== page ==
The HiHats instrument responds to two MIDI notes for closed and open sounds, the former choking the latter. Sound generation moves from Electronic to Acoustic (Wave Type) and Metal to Noise (Synth Type), with Pitch and Decay controls on hand for both. The only downside is that both open and closed hats share the same synthesis parameters, so they always have the same tonality, the only difference between them being that open sounds for longer than closed.

The two Percussion instruments are identical, with five transformative Modes on offer, as well as Decay, Pitch, Tone, bend Time, bend Range and bend direction (Up/Down) controls. Single and Dual Modes use one and two triangle wave oscillators respectively, for classic syn toms and cowbells; FM and FM+N (noise) deliver metallic sounds; while Noise provides shakers and resonant noise zaps.

Finally, the Cymbal instrument makes high- frequency, noisy cymbal sounds of the characteristic early 80s variety, with the Ring parameter providing some extra attack.

The Heart of the Matter

Heartbeat includes two aux effects – Filter Echo and TSAR-1D Algorithmic Reverb – summed to the master output before the Master EQ. Filter Echo produces both regular and tasty dub-style filtered delays, while TSAR-1D (a simplified version of Softube's TSAR-1 plugin) delivers tight to large spaces with good tailoring of frequency content. Each includes a Pre option, for positioning before the Dyna-mite module.

Dyna-mite is a super responsive VCA-style dynamics processor that operates in three main Modes: Slow (compression), Fast (limiting) and Gate – augmented by Bass Drums Duck mode. Slow Mode has a slow enough attack to allow snappy compression of beats, while Fast Mode nails transients head on.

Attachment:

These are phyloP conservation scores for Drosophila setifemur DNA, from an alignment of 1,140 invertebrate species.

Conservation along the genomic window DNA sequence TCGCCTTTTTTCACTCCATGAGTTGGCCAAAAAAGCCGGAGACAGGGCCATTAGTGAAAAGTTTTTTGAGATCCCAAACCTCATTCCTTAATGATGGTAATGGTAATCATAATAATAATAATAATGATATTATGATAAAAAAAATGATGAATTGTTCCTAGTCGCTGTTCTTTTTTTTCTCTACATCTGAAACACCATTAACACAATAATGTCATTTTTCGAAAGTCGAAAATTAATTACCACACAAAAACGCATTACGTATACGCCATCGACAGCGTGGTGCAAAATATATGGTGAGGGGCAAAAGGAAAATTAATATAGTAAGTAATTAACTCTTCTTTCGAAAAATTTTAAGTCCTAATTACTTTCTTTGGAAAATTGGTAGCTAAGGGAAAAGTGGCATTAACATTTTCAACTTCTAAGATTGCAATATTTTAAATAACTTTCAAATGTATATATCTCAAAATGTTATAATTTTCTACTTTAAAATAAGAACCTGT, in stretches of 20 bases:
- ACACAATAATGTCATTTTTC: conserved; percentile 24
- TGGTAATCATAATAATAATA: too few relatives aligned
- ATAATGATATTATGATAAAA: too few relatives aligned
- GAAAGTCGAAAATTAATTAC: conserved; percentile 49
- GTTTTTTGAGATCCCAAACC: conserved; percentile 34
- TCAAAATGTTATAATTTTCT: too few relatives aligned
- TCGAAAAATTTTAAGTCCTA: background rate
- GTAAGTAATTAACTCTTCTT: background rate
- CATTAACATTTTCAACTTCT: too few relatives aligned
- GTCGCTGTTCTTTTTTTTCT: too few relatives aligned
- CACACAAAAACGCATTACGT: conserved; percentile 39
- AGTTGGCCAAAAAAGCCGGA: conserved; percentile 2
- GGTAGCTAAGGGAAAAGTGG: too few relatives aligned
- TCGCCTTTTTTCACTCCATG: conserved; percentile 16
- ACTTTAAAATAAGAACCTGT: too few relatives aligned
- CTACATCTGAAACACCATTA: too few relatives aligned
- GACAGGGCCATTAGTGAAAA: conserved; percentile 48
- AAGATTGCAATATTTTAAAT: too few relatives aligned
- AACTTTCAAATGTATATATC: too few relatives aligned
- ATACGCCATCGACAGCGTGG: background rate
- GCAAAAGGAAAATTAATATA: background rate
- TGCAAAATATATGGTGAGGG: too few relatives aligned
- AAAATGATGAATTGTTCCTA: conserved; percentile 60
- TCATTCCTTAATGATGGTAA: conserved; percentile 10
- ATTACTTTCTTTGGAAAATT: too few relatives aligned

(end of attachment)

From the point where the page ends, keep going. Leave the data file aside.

In either Slow or Fast Mode, engaging Duck makes BD1 and BD2 duck all the other instruments, for clarity in the mix. In Gate Mode, turning Duck on sets the gate to respond solely to BD1/2. The net effect of Bass Drums Duck is that it makes Heartbeat's kicksfeel removed from the compressed signal, which can be very useful.

The Master Bus EQ is a 'broad brush' design with High and Low shelves, a Mid range peak band, and High and Low Cut filters. Meanwhile, the Saturation algorithm gradually adds valve- type harmonics, Width offers mid/sides rebalancing, and Mono Cut mono-ises the signal below an adjustable cutoff frequency.

Not a Replacement

Heartbeat is an excellent, highly tweakable drum machine, and we had a ton of fun trying to recreate classic sounds with it, while also revelling in the new noises it brings to the percussive table. Much of the latter is down to the flexibility of the parameters, especially the Bass Drum Harmonics option and extensive Type settings in the Snare and HiHats instruments.

However, it's not always easy to achieve recognisable old-school sounds with it, and certain tones – TR-909 crashes, for example – are beyond its capabilities. We're also amazed there's no onboard sequencer, as any vintage- style drum machine should really have one.

If you view it for what it is rather than what it isn't, though, Heartbeat is a fine virtual instrument that Softube should be proud of.